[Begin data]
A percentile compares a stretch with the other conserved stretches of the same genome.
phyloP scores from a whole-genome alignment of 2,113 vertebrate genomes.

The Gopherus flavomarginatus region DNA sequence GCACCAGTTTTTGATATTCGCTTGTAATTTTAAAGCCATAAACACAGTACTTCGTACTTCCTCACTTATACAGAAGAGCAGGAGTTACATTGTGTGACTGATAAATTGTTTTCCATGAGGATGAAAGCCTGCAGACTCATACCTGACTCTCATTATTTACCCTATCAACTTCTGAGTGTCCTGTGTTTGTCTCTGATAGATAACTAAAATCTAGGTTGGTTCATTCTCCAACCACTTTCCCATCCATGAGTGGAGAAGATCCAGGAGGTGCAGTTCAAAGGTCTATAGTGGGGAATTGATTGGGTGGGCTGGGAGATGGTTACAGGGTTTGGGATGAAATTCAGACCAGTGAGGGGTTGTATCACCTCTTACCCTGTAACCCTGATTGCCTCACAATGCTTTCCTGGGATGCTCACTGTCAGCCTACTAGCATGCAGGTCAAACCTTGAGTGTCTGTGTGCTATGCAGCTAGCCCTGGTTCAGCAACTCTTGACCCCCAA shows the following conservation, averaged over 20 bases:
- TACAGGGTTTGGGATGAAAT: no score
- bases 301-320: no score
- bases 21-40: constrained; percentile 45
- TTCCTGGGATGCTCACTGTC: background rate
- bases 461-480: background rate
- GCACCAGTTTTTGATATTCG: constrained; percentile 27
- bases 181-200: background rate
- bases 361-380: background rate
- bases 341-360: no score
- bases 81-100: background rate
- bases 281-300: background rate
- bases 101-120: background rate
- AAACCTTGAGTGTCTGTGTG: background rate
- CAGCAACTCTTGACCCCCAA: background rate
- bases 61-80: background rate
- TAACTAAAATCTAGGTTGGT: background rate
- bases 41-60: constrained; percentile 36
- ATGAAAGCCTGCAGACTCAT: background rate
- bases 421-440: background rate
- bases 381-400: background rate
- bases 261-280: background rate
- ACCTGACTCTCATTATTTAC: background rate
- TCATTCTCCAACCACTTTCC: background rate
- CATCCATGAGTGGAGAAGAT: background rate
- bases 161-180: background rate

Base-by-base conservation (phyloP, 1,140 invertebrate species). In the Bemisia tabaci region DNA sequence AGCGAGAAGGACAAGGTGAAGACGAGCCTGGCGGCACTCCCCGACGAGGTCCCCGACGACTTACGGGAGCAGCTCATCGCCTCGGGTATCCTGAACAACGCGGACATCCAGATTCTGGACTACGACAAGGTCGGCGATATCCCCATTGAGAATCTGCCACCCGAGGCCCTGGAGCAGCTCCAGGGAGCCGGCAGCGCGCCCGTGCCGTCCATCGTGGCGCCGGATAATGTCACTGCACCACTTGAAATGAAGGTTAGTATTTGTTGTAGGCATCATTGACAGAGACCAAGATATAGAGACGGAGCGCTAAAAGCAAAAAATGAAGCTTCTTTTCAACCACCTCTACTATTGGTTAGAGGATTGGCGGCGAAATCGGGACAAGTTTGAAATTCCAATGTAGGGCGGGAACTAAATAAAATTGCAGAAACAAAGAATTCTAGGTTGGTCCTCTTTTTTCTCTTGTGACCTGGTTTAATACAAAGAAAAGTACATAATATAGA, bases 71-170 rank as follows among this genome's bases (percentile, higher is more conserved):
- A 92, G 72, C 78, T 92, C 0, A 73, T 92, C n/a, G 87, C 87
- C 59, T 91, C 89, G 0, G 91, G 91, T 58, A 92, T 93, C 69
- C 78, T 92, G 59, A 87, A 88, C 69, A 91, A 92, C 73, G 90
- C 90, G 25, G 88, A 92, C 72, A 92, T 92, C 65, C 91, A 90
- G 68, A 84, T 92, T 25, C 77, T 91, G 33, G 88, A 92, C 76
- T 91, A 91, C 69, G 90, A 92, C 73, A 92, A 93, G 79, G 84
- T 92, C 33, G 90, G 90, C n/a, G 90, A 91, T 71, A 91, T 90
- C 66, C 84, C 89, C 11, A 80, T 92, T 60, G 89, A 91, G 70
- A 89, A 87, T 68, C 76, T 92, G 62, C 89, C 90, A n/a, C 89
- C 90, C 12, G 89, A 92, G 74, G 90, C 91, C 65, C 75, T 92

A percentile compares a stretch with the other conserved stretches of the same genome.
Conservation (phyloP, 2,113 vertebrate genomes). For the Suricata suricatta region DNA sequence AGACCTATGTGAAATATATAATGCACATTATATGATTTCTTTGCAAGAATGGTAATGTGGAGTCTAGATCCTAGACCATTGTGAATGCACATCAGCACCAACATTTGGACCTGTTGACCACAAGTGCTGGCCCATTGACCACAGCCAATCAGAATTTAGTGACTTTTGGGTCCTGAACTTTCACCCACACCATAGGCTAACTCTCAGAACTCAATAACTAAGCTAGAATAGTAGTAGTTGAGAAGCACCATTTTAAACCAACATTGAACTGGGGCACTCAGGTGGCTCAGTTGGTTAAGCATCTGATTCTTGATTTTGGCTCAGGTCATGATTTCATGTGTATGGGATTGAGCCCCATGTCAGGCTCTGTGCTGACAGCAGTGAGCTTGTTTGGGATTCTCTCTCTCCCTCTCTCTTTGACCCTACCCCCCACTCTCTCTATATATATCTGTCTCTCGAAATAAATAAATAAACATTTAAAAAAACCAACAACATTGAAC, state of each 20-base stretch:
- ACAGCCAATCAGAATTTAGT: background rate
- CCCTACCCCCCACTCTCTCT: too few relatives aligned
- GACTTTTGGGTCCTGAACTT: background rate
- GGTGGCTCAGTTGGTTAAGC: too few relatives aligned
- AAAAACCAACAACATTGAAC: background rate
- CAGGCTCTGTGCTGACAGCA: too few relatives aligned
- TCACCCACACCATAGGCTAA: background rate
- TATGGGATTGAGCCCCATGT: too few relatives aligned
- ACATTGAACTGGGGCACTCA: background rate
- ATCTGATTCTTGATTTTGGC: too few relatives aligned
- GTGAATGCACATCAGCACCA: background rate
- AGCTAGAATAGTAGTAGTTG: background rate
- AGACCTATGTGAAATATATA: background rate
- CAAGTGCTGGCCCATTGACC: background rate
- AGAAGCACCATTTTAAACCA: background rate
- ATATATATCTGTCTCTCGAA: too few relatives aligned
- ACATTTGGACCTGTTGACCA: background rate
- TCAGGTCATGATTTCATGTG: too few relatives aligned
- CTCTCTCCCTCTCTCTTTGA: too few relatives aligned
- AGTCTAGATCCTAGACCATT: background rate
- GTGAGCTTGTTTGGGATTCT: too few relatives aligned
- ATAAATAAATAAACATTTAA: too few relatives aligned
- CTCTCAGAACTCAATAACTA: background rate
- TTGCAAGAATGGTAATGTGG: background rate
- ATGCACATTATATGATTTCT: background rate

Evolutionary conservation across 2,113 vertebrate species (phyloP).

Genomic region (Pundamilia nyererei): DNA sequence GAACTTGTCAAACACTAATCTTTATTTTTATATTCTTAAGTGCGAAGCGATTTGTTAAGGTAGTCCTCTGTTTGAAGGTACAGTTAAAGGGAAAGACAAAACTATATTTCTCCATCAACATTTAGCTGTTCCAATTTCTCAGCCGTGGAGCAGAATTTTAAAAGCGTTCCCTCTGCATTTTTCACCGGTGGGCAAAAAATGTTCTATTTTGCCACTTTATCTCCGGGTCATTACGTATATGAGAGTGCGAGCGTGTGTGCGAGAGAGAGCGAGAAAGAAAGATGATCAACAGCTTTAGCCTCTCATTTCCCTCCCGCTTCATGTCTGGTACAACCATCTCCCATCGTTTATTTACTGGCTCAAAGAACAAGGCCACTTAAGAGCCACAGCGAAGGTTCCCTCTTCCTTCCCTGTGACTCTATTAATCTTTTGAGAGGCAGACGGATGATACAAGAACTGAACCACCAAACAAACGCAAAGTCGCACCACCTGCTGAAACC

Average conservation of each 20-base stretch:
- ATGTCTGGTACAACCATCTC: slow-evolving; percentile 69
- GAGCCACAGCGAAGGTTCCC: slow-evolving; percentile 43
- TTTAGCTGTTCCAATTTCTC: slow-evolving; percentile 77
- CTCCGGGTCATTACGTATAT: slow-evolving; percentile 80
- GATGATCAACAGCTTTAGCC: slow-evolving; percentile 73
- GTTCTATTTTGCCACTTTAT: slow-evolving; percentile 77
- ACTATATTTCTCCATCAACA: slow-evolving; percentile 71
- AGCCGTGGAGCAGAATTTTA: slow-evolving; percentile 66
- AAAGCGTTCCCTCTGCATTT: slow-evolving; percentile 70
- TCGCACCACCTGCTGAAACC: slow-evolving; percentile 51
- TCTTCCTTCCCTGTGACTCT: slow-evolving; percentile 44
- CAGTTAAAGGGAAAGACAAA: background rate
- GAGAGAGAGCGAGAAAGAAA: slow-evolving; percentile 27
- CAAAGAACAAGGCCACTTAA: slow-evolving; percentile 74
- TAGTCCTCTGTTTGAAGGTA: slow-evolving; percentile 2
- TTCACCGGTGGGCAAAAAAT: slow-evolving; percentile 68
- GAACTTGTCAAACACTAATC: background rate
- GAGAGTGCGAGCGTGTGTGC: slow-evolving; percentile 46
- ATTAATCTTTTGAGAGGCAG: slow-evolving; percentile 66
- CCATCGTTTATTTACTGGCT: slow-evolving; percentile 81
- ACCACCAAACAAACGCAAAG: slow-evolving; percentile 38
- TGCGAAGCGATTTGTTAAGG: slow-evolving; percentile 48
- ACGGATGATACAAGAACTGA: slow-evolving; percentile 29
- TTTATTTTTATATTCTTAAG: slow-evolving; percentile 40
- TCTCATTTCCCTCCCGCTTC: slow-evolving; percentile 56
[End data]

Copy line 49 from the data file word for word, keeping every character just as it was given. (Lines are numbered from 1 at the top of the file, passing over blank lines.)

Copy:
- TATGGGATTGAGCCCCATGT: too few relatives aligned